By Sheila Phibbs
The Haldimand Press
Traditionally, September is the time when most 4-H clubs have finished and many members are busy preparing for the fairs. This year has proven to be anything but traditional with most 4-H clubs and activities suspended until 2021. But 2020 also presented an opportunity to adapt by using technology or modifying regular activities to deliver the program. In essence, leaders and members are truly exemplifying the 4-H motto together as they learn to do by doing – online.
Prior to the state of emergency and lockdown in March, the Book Club was one of the few Haldimand clubs that had already started meetings. After having their first meeting at the Cayuga Library, leaders Marie Peart and Stephanie Huitema decided to use Zoom to carry on. Six members chose to continue with one hour Zoom meetings held bi-weekly. Peart delivered books to members’ homes as needed.
To complete the club, members were required to write about their experience through the pandemic and the role of 4-H during their time at home. These essays are currently being featured weekly in The Haldimand Press. In this week’s essay, Olivia Van Ravenswaay shares, “Book Club not only gave me something to look forward to, but also forced me to do something productive and that I liked.” She appreciated reading books that reflected current events such as The Hate U Give by Angie Thomas, and says, “It was especially eye opening to read in the wake of the death of George Floyd.”
Like any book club, meetings were primarily discussions on the chosen selections. Participation was key to success and the Zoom meetings were often interactive and fun. Huitema says, “Our group of kids were great and that is one of the main reasons Marie and I wanted to continue with the club online – because the kids loved to read!”
Marie Peart has also been leading a new Explore 4-H Club with Dawn Turnbull. Peart says, “It has been a huge learning curve for us leaders but the Explore 4-H has turned out to be a great club and we both have really enjoyed it.”
Turnbull concurs noting that, “The six members are enthusiastic, and we have been able to have great guest speakers, from MPPs, MPs, and speakers from out of province, something that would be practically impossible to do at an in-person meeting.”
Other activities included members making something for their families using garden fresh zucchini that was delivered to each home by the leaders. Another food challenge involved cooking or baking with local ingredients. Turnbull adds, “We are attempting to make sure to include all the core competencies of the 4-H program … public speaking, critical thinking, judging, parliamentary procedures so that the members receive a comparable experience as previous years.”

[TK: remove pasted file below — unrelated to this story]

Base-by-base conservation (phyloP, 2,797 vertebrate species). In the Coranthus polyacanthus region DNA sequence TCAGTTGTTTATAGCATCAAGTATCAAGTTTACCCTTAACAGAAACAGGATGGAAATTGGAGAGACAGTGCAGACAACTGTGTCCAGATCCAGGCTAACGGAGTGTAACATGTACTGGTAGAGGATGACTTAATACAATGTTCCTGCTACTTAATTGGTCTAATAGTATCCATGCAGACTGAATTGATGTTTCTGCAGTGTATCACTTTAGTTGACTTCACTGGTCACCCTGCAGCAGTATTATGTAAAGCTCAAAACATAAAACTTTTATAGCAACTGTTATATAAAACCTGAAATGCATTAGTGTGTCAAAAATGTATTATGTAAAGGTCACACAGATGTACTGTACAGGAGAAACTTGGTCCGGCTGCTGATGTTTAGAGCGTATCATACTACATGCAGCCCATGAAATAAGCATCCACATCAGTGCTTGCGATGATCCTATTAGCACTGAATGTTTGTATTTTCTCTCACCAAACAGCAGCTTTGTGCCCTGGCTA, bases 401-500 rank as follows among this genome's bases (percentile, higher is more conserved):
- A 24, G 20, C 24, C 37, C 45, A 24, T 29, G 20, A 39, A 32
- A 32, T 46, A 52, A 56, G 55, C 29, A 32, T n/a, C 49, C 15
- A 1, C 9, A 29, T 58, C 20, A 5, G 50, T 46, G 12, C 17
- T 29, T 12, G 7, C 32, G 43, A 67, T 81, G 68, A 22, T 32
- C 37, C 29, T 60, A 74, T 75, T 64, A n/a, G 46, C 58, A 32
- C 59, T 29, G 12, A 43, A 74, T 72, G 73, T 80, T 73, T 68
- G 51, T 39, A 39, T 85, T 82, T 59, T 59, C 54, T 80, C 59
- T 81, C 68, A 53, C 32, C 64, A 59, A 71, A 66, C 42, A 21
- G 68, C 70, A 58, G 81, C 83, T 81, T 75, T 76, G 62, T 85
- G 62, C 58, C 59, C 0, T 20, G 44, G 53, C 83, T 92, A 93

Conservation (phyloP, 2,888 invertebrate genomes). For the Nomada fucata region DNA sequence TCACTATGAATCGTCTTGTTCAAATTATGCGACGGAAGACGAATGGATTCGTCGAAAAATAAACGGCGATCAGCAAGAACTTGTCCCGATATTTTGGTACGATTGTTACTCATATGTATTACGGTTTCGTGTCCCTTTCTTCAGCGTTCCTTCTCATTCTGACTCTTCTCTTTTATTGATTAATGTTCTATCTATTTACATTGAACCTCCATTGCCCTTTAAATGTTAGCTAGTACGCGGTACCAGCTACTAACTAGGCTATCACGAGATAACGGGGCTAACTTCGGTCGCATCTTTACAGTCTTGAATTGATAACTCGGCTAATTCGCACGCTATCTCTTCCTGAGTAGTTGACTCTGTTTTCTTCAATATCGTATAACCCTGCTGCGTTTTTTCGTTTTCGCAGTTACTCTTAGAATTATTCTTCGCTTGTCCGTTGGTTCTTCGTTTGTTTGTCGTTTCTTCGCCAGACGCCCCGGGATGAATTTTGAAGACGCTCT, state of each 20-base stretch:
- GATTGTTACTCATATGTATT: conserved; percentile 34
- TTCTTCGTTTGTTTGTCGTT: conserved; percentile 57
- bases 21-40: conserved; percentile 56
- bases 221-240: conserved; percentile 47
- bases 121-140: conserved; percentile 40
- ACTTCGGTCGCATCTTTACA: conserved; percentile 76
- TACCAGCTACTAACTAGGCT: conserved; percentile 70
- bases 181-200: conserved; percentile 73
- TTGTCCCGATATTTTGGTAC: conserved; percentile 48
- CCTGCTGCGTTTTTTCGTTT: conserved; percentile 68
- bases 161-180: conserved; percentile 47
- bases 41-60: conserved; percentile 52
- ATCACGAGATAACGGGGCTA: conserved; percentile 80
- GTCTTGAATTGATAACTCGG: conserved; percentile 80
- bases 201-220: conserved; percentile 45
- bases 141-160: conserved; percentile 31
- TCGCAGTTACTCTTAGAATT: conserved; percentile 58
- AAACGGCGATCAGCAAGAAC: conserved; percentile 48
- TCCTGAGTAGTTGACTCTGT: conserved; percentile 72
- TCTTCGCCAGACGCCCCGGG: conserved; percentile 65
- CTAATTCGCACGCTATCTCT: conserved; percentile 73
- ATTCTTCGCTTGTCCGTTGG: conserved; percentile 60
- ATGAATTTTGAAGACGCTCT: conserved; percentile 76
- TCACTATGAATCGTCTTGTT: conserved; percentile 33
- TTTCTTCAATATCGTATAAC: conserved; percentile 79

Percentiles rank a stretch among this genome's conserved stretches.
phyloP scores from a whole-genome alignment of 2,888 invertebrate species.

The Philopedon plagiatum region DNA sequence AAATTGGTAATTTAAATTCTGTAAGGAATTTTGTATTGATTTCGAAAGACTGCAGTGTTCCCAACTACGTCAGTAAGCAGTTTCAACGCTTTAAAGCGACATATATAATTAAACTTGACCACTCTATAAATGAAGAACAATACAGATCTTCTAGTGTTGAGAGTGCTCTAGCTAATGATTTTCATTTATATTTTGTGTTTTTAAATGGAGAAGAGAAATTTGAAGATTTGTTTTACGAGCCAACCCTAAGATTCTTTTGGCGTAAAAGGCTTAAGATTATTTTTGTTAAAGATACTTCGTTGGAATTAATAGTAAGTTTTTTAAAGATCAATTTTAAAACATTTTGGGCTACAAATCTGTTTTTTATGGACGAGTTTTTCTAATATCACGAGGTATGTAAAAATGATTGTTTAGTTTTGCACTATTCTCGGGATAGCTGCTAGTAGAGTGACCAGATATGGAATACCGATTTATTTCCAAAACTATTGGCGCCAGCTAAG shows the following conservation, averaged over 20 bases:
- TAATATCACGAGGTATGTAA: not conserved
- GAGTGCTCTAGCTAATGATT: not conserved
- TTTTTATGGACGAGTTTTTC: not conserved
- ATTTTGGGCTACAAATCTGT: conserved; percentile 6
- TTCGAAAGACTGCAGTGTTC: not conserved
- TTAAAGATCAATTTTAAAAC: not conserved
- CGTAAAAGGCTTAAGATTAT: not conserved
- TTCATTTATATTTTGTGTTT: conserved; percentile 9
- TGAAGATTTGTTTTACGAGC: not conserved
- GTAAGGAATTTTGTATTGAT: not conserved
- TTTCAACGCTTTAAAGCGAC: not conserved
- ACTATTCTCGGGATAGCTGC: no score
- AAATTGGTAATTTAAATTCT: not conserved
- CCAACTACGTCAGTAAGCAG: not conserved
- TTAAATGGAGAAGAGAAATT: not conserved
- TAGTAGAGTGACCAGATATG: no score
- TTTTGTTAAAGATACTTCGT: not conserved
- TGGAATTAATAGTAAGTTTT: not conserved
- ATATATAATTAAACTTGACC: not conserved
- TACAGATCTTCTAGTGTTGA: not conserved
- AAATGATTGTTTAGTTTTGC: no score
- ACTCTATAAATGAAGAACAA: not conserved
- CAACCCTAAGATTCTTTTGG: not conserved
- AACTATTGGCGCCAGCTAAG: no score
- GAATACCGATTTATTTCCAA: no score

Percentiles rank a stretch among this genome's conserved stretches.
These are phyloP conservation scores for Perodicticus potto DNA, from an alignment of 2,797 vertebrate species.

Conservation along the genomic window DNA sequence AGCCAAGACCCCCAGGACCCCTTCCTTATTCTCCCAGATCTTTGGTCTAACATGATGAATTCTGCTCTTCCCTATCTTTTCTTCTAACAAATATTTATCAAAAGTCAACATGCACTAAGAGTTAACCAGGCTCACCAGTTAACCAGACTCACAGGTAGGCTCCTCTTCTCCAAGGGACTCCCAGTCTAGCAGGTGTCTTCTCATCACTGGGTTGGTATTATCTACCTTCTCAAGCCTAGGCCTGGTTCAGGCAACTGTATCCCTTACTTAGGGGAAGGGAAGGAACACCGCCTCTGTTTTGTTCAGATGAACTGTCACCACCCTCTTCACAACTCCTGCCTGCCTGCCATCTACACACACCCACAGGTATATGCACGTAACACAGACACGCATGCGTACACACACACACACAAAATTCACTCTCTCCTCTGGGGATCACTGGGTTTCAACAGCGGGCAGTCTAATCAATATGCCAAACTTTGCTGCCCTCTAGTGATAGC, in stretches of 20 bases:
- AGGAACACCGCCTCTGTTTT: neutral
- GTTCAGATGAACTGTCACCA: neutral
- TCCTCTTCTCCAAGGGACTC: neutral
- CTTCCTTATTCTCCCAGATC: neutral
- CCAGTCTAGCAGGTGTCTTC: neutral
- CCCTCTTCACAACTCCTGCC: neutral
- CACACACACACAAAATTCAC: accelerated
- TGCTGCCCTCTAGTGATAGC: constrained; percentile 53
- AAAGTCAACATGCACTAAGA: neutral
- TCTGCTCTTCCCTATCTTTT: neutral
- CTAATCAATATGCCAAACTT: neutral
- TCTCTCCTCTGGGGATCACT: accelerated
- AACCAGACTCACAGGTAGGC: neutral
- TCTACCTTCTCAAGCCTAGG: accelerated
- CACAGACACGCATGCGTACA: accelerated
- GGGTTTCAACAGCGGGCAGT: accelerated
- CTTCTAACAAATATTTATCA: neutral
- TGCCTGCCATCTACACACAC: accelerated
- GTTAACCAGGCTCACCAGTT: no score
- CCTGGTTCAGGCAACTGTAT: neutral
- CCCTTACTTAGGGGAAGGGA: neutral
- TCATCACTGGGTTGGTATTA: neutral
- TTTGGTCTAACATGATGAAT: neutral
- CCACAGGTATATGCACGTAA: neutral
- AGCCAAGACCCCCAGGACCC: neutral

While the online format does not work for every type of 4-H club, especially where hands-on instruction is required, it has been surprisingly successful for the Artistic Display Club in which members create a picture using only seeds and grains. Leader Stacy Barnes explains, “We received an email from one of our long-term members who asked us to consider running the club since it would be something fun and much different than doing schoolwork online.”
Along with Zoom meetings, they have created a YouTube channel with videos showing the members the various steps in creating a seed art picture.
The Artistic Display achievement project usually involves members entering their designs in the Field Crops competitions at the Caledonia Fair and the Royal Agricultural Winter Fair. After speaking with the organizers of the Field Crops divisions of both fairs, there are plans for a “COVID-19 Specials” category at next year’s fairs to accommodate the creations of 2020 participants. An online exhibit is also being considered for this year.
Barnes credits the members for the success of the club saying, “They have responded so positively to the online format and even though we as leaders are learning to use online at the same time, they have been patient, and so appreciative of having the chance to participate in this form of 4-H for our club.” One of those members is 10 year old Ella Hedley who is in her first year of 4-H. Her mom and grandma have sat in as guest members of the club and Ella says, “I love 4-H because there is a lot of art and you have to show your creative mind. I also like my leaders and that I get to enjoy it with my mom and Mimi. It’s so fun, I love it.”
Patience has, perhaps, been one of the biggest requirements for 4-H in 2020 as internet in an unpredictable challenge for online clubs. Technical issues have affected member participation at times, but Turnbull says, “We needed to try online virtual meetings to have some data going forward for our association.”
Patience also paid off for the Beef and Intro to Miniature Horse clubs, which began in-person meetings after Haldimand entered Stage 3. Guidelines from the health unit, as well as 4-H Ontario, have been followed and activities modified as required. Miniature Horse leader Isabel Miller notes that cooperation from members, volunteers, and parents assured the success. She says, “Members were very willing to adhere to all protocols – they were just happy to be here and have the opportunity.”
Beef Club leader Peter Burrill adds, “There are some positives, with a slower pace and less pressure of fairs, our many first-year members seem more relaxed and are learning well.”
In the end, the 4-H program is all about learning and the leaders and members of Haldimand 4-H are proving that not even a pandemic can stop them from Learning to Do by Doing.